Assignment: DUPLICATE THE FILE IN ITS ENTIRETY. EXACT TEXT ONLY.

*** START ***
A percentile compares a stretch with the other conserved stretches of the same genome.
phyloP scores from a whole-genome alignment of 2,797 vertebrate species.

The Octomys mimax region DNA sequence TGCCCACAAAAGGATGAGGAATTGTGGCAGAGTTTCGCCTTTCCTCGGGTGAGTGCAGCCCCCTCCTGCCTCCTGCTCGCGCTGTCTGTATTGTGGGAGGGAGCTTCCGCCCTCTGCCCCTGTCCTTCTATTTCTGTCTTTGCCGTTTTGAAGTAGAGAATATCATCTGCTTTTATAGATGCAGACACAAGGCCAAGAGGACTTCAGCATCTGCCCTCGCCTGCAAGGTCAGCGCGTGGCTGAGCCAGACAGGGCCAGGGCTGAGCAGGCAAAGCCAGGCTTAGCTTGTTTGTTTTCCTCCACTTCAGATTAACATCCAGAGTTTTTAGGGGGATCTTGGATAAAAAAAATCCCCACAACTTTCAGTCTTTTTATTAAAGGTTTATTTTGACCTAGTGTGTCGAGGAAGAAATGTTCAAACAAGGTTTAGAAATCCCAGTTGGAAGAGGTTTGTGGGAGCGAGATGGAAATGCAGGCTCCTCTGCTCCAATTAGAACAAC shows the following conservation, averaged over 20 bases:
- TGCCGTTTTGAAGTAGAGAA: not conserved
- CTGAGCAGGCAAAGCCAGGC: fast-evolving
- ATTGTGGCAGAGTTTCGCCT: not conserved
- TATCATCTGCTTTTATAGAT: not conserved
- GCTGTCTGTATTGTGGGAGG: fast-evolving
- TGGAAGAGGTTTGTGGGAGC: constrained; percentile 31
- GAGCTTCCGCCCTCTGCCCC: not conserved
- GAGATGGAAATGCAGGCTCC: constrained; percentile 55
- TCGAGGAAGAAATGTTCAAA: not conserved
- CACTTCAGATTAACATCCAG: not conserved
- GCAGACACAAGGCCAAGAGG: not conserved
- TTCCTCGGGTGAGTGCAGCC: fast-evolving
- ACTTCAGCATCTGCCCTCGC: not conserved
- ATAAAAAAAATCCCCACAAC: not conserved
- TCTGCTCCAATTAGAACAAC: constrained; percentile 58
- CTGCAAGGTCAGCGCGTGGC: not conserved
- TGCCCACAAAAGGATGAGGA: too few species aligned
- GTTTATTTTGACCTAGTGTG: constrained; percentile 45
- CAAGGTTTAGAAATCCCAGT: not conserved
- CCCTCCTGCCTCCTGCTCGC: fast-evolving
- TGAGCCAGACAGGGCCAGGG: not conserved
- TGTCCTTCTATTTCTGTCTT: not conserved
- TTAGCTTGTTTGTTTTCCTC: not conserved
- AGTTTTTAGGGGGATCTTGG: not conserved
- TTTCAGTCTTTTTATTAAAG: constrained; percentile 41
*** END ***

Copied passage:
A percentile compares a stretch with the other conserved stretches of the same genome.
phyloP scores from a whole-genome alignment of 2,797 vertebrate species.

The Octomys mimax region DNA sequence TGCCCACAAAAGGATGAGGAATTGTGGCAGAGTTTCGCCTTTCCTCGGGTGAGTGCAGCCCCCTCCTGCCTCCTGCTCGCGCTGTCTGTATTGTGGGAGGGAGCTTCCGCCCTCTGCCCCTGTCCTTCTATTTCTGTCTTTGCCGTTTTGAAGTAGAGAATATCATCTGCTTTTATAGATGCAGACACAAGGCCAAGAGGACTTCAGCATCTGCCCTCGCCTGCAAGGTCAGCGCGTGGCTGAGCCAGACAGGGCCAGGGCTGAGCAGGCAAAGCCAGGCTTAGCTTGTTTGTTTTCCTCCACTTCAGATTAACATCCAGAGTTTTTAGGGGGATCTTGGATAAAAAAAATCCCCACAACTTTCAGTCTTTTTATTAAAGGTTTATTTTGACCTAGTGTGTCGAGGAAGAAATGTTCAAACAAGGTTTAGAAATCCCAGTTGGAAGAGGTTTGTGGGAGCGAGATGGAAATGCAGGCTCCTCTGCTCCAATTAGAACAAC shows the following conservation, averaged over 20 bases:
- TGCCGTTTTGAAGTAGAGAA: not conserved
- CTGAGCAGGCAAAGCCAGGC: fast-evolving
- ATTGTGGCAGAGTTTCGCCT: not conserved
- TATCATCTGCTTTTATAGAT: not conserved
- GCTGTCTGTATTGTGGGAGG: fast-evolving
- TGGAAGAGGTTTGTGGGAGC: constrained; percentile 31
- GAGCTTCCGCCCTCTGCCCC: not conserved
- GAGATGGAAATGCAGGCTCC: constrained; percentile 55
- TCGAGGAAGAAATGTTCAAA: not conserved
- CACTTCAGATTAACATCCAG: not conserved
- GCAGACACAAGGCCAAGAGG: not conserved
- TTCCTCGGGTGAGTGCAGCC: fast-evolving
- ACTTCAGCATCTGCCCTCGC: not conserved
- ATAAAAAAAATCCCCACAAC: not conserved
- TCTGCTCCAATTAGAACAAC: constrained; percentile 58
- CTGCAAGGTCAGCGCGTGGC: not conserved
- TGCCCACAAAAGGATGAGGA: too few species aligned
- GTTTATTTTGACCTAGTGTG: constrained; percentile 45
- CAAGGTTTAGAAATCCCAGT: not conserved
- CCCTCCTGCCTCCTGCTCGC: fast-evolving
- TGAGCCAGACAGGGCCAGGG: not conserved
- TGTCCTTCTATTTCTGTCTT: not conserved
- TTAGCTTGTTTGTTTTCCTC: not conserved
- AGTTTTTAGGGGGATCTTGG: not conserved
- TTTCAGTCTTTTTATTAAAG: constrained; percentile 41